Divorce introduces a massive change in dynamic to any family as well as the lives of children of every age. Younger children tend to become more dependent from divorce while older children and adolescents tend to accelerate their own independence.
According to psychologist Dr. Carl Pickhardt, author of “Surviving Your Child’s Adolescence” and “Boomerang Kids,” because divorce shakes up the stable family dynamic, it can be difficult for a young child to adjust to a new schedule and to possibly be living in two different homes. He or she may still hold on to a fantasy that the parents will eventually get back together, which can be reinforced by the two parents jointly participating in family functions. Many parents believe that this will work out for the best interest of the child, as it mimic’s family time, but it could only exacerbate the child’s belief that the separation is only temporary.
Pickhardt cites anxiety as another reaction to divorce by small children. Many times, a child will worry “If my parents don’t love each other anymore, will they stop loving me?” It is important for each parent to be mindful of the child’s possible fears and to continue to provide reassurance.
Because of the anxiety and uncertainly, many children respond by utilizing regressive behaviors. Some symptoms can be separation anxieties, crying at bed times, breaking toilet training, bed wetting, tantrums and temporary loss of self-care skills. Regressing to earlier forms of dependency may be because the child wants to elicit parental response and concern in hopes that it will bring them back together again.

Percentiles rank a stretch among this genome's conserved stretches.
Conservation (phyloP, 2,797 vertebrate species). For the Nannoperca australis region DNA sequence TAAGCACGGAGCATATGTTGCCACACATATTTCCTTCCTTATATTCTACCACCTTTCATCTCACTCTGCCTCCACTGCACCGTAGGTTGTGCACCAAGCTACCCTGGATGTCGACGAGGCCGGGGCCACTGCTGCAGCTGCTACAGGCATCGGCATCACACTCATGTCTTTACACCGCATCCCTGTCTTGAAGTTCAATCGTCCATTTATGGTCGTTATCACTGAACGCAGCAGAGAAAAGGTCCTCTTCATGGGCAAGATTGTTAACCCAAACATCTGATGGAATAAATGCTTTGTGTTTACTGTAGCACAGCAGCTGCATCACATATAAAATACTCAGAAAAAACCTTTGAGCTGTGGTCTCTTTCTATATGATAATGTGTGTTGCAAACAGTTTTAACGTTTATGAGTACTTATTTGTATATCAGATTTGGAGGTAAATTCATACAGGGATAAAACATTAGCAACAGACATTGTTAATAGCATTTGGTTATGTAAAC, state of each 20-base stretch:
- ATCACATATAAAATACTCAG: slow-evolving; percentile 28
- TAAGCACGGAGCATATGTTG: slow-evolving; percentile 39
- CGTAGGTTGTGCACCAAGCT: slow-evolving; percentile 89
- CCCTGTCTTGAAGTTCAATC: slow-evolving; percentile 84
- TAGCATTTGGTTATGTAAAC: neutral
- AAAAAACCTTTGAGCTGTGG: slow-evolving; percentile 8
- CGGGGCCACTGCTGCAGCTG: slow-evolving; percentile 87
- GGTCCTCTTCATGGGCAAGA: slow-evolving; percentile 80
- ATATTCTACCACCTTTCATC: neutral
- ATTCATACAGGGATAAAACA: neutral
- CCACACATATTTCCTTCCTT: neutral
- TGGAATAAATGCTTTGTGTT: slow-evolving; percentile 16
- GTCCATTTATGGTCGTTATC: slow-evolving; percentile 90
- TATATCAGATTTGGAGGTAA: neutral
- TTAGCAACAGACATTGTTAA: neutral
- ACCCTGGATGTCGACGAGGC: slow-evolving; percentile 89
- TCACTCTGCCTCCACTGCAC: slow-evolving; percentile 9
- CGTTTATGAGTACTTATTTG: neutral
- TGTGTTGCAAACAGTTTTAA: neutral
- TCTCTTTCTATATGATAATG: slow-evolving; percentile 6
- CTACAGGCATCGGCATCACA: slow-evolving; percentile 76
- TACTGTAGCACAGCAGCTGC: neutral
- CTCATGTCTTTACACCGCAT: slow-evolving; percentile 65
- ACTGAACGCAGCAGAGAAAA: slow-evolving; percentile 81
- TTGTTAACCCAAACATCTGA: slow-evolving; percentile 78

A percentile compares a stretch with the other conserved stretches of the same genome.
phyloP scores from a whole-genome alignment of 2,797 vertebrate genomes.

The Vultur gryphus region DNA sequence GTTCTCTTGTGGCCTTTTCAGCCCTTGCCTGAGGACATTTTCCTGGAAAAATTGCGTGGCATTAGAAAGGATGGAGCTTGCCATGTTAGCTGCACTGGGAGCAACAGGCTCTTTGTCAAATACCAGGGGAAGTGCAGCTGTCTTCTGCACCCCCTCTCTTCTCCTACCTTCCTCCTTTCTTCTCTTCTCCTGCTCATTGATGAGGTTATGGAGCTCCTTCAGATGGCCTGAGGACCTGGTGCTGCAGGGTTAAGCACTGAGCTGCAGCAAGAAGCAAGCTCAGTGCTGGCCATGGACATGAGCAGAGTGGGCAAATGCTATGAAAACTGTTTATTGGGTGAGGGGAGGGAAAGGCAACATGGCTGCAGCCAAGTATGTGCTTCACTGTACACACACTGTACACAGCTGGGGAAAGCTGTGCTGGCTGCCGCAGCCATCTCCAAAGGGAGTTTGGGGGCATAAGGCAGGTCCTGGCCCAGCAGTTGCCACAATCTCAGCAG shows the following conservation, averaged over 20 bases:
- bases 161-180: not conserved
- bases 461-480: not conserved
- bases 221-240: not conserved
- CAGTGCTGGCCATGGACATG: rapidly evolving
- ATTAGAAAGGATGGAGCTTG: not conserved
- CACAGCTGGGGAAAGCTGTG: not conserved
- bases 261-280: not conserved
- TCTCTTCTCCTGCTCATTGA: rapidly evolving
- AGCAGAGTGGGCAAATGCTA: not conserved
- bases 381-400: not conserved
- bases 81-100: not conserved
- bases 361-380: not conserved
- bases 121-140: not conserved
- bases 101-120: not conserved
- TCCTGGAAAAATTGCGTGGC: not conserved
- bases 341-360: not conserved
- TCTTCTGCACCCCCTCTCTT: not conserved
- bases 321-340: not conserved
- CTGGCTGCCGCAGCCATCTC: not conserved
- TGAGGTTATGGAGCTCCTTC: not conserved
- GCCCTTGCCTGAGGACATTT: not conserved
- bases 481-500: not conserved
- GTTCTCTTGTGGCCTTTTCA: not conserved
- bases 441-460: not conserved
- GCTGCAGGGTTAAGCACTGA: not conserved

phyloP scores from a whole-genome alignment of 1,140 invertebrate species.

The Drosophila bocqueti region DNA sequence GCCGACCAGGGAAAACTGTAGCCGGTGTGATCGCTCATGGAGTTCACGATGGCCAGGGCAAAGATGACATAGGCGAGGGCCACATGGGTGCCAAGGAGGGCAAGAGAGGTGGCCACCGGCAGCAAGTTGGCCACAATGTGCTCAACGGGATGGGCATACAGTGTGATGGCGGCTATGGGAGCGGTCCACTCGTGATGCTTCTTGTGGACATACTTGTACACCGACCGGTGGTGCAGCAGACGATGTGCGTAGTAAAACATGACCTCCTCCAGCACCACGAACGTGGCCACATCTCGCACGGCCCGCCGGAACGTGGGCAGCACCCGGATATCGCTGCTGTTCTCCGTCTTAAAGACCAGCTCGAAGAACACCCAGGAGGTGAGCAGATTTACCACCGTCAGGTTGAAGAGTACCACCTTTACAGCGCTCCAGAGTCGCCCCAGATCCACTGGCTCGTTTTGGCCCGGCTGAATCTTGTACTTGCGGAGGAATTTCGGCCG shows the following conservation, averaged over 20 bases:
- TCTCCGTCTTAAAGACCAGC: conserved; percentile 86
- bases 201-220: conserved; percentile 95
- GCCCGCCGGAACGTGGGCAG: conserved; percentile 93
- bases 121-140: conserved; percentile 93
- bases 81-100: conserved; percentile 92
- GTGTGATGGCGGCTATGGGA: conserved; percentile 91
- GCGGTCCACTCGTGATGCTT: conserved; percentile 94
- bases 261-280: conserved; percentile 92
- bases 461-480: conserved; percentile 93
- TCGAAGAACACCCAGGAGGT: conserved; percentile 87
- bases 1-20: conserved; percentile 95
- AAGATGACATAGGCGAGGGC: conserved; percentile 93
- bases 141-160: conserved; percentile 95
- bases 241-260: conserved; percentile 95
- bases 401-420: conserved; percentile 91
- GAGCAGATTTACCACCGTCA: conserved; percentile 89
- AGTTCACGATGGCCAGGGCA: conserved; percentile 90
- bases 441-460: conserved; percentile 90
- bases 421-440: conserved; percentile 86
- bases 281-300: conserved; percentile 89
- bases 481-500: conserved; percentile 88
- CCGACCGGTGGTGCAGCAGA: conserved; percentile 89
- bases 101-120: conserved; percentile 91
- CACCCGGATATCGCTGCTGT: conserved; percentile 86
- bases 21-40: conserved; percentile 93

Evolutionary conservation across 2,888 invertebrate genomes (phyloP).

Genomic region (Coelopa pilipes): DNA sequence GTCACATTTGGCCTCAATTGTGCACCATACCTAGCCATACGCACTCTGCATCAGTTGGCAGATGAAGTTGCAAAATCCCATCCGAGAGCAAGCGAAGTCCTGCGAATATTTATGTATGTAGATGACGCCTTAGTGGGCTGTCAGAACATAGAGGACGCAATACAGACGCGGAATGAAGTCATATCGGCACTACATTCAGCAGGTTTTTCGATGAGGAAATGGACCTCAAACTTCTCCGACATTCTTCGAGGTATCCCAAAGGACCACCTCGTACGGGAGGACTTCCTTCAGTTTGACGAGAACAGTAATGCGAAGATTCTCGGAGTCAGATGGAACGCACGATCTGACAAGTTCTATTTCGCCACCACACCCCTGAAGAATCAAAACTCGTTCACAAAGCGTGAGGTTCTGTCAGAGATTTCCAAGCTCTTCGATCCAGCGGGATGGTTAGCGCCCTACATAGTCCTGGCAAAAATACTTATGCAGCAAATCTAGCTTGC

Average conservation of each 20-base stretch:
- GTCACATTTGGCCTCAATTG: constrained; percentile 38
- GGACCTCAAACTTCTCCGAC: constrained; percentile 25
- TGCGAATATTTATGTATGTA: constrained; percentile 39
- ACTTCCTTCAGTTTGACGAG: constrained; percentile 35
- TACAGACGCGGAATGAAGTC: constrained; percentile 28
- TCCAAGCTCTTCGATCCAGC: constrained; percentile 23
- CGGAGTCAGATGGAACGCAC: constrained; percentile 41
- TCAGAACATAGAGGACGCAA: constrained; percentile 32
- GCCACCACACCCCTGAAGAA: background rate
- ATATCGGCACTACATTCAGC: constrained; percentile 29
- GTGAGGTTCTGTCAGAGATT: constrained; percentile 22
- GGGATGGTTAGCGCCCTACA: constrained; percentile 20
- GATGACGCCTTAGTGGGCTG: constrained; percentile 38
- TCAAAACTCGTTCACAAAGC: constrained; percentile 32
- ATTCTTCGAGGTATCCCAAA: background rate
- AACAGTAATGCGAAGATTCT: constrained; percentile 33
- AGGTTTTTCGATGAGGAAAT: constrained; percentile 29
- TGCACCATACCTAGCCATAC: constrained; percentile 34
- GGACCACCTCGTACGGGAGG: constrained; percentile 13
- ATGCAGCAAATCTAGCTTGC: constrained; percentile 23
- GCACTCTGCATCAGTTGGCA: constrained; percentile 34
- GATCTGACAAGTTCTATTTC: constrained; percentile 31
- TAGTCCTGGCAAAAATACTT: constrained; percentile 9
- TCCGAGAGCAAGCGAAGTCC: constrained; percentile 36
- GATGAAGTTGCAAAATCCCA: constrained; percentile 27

Pickhardt says that parents divorcing with a young child should remember the 3 “R’s” Routines, Rituals and Reassurance. Keep these 3 words in mind when scheduling so the child can ease into the transition much more comfortably.
Adolescents, however, tend to react in a more angry and rebellious way. They tend to ignore and disregard family discipline, as they believe that their parents themselves have not kept their family commitments. It is important when divorcing with a young child to turn their self-interest into increased responsibility. Teens may become more withdrawn and participate in risky behavior, so it is always important for parents to be mindful and active in their children’s lives.
Finally, it is important to remember the fragile and inquisitive minds of children during a divorce, and to communicate with an ex-partner about the best actions to take for their individual wellbeing. If parents can’t or won’t act in their children’s best interests, a judge who knows neither them nor their children may have to, after the parents spend time, energy and money on a court battle. With the assistance of Elizabeth Smith, Montclair State University BA in English and Social Media Consultant for Kates Nussman Rapone Ellis and Farhi LLP.